it anywhere. She discovered it in a little baggie, crumpled on the
bottom shelf of my stretcher next to my cut-off clothing. Amazing, I
thought, what would normally be perceived as precious was just
another useless belonging that had gotten in the way of saving me.
I asked the nurse if she could send in my husband, and she kindly
agreed. My husband was ushered into the hallway with me, and there
we waited for both tests to be done. The CT scan was a little scary,
as I am claustrophobic, but by that time I was used to closing my
eyes. I just glued my eyes shut and waited, praying that they
wouldn’t find anything.
I was one of the lucky ones. If I hadn’t worn a helmet, I wouldn’t
have been. Hours later, when I caught my reflection in a mirror, I
looked like an extra in a horror movie. My hair was matted with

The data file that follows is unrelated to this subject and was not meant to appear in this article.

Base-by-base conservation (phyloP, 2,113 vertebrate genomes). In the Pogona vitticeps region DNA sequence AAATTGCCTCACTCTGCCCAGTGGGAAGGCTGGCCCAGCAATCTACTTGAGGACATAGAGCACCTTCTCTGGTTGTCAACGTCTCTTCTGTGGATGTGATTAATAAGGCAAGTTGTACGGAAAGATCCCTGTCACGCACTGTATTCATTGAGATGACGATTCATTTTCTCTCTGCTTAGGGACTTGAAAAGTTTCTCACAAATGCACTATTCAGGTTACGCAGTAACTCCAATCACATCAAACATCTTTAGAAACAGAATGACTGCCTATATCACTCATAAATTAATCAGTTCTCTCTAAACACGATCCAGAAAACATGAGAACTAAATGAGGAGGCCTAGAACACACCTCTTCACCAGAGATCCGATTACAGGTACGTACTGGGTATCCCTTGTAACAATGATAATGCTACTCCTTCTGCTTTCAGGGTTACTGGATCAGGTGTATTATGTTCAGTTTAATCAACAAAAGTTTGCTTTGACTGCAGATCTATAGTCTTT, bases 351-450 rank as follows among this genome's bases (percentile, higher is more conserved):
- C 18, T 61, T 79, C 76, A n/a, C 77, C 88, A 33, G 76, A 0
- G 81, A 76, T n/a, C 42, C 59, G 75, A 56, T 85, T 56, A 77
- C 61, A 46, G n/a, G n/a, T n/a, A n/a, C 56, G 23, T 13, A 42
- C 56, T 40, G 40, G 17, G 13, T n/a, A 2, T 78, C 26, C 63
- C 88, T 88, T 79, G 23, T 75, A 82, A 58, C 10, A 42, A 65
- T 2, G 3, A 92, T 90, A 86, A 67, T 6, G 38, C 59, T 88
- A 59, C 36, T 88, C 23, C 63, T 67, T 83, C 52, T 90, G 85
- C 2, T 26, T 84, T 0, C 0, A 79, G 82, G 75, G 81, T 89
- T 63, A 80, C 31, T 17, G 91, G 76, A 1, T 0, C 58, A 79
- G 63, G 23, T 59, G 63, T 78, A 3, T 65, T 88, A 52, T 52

blood, and dried blood was all over my face, neck, chest, stomach
and arms. Despite all the blood, I didn’t need stitches on my head,
and it was determined that I had a Stage 3 separation of my
shoulder. Outfitted with a sling, I was sent home.
My shoulder hurt badly at first, and six weeks later, it still
aches. I also have a Frankenbump on my shoulder that will be there
for life. I suffered from bad headaches and a very sore and scabby
scalp for the first week, and room spins and vertigo for weeks
after. But I lived, and I walked out of the hospital that night. My
helmet - a good one, that I paid a fair amount for – had survived